*Arthur Cayley: Mathematician Laureate of the Victorian Age*, Tony Crilly, 2006, xxiii + 609 pp., hardcover, $69.95, ISBN 0-8018-8011-4, The Johns Hopkins University Press, 2715 North Charles Street, Baltimore, MD, 21218-4363. Tel: 1-800-537-5487 or https://www.press.jhu.edu/.

In his introduction for *Arthur Cayley: Mathematician Laureate of the Victorian Age*, Tony Crilly asks the question, “Why is he not more widely known?” (p. xiv). Crilly goes on to make the point that in “the Victorian scientific establishment,…to be a mathematician was to be ‘like Cayley’” (p. xiv). Yet it feels that very early in his work, Crilly wishes to tell the detailed story of Cayley’s contributions and importance as a great mathematician. This book is rich in detail and provides an account of Cayley’s life, from his early international upbringing; as a young, promising mathematics student; then as a rising barrister; and finally, as mathematician of great acclaim. Crilly’s thorough, well-written biography begins beautifully with a glimpse into a Victorian family scene – Cayley’s family – and in this opening moment of the book, Crilly reveals in a subtle way the esteem he holds for Arthur Cayley.

As a student of the history of mathematics and a proponent of using history in teaching mathematics, I believe this book will serve as a resource for personal study for several reasons. First, I found the two appendices invaluable. Appendix A describes (in chart form, alphabetical by last name) Arthur Cayley’s social circle. Persons from all arcs of Cayley’s circle are included here: persons of influence, colleagues, contemporary professionals, students – even those who may be considered enemies. The chart identifies the person; their age as of 1863 (when Cayley was named Sadleirian Professor), if alive; the dates of their affiliation with or influence on Cayley; and a brief description of the connection with him. As an added characteristic of the affiliation, the entry in the chart is bolded for each person considered “intimates in Cayley’s larger community of scholars and friends” (p. 443). This is a wonderful resource – to be able to quickly cross-reference colleagues and mentors and others influenced by and who influenced Cayley. In researching some of the more involved developments in mathematics, the human dimension of the people, circumstances, and connections is often necessary to understand and appreciate the development itself. With Appendix A, Crilly provides an accessible reference to appreciate the connections which were significant to Cayley and his work. To accompany the information provided in Appendix A, Crilly includes a chronology of Cayley’s life before Part I of the book. Although this would be better placed either with Appendix A or as another appendix, the chronology does afford easy access to the significant events in Cayley’s life. Second, Appendix B contributes a glossary of terms, which permitted me to keep up with the mathematical content without having to access another resource.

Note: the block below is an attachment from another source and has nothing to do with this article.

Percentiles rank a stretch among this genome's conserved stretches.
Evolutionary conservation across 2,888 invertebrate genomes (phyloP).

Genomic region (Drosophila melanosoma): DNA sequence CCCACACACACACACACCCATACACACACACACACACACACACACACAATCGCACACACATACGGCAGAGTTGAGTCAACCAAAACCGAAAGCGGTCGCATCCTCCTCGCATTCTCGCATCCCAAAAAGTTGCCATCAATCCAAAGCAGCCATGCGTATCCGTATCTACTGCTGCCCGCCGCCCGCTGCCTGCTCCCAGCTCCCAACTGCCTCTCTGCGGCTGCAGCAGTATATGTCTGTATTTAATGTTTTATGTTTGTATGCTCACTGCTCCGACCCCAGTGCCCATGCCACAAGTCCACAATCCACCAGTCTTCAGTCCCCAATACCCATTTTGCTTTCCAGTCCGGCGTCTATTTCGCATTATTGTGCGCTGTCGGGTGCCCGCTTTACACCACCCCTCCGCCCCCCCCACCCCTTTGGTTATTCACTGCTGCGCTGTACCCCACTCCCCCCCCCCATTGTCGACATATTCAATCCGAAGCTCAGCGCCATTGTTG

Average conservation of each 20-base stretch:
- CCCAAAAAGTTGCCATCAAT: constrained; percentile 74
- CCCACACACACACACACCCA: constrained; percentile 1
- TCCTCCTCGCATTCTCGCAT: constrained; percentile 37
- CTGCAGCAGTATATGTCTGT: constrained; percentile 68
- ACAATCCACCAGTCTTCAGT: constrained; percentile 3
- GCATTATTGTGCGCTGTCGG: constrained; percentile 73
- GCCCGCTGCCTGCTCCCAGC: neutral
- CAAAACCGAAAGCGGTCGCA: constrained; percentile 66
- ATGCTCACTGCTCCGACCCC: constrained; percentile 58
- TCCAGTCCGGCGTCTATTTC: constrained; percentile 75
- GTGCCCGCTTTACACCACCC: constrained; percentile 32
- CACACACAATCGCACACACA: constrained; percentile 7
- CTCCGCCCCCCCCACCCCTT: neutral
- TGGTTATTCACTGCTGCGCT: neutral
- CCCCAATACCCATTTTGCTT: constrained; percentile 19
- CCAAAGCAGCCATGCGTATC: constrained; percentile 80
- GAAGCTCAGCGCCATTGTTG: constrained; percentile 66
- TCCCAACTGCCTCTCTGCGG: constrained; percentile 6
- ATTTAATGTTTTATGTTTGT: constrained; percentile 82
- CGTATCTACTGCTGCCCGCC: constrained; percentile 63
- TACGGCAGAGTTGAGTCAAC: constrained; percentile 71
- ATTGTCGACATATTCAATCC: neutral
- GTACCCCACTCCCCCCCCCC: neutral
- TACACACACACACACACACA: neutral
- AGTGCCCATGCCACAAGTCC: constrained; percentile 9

Finally, the account of Cayley’s mathematical work in the book is extensive. Though many of Cayley’s contributions extend beyond the scope of school level 9 – 14 mathematics, most are of great value to teachers at those levels. In addition to describing his “remarkable matrix algebra” (p. 226), the book introduced me to Cayley’s role in the development of other topics, including invariant theory, elliptic functions, and group theory. I was fascinated by the influence of Cayley’s early experience with chemistry, which “played a part in suggesting and enriching some important mathematical problem areas in his own research of the 1870s and 1880s” (p. 21), including the development of Cayley’s “point of view of invariant theory” (p. 194).

I highly recommend *Arthur Cayley: Mathematician Laureate of the Victorian Age* as a valuable addition to one’s personal or institutional library. There is everything to enjoy about this book: the writing, the content, the essential tribute to Cayley’s life and contributions. In every part and chapter I was engaged by the expert way in which Crilly illuminated the prolific mathematician as an equally admirable man. Appropriately, Lord Kelvin observed Cayley as “one of the makers of mathematics” (p. 431) and further noted that he came “to the honour of knowing him personally, [and] the awe was evaporated by the sunshine of his genial kindness; the admiration has remained unabated to this day, and his friendship has been one of the valued possessions of my life” (p. 431).

Kathleen M. Clark, Assistant Professor, The Florida State University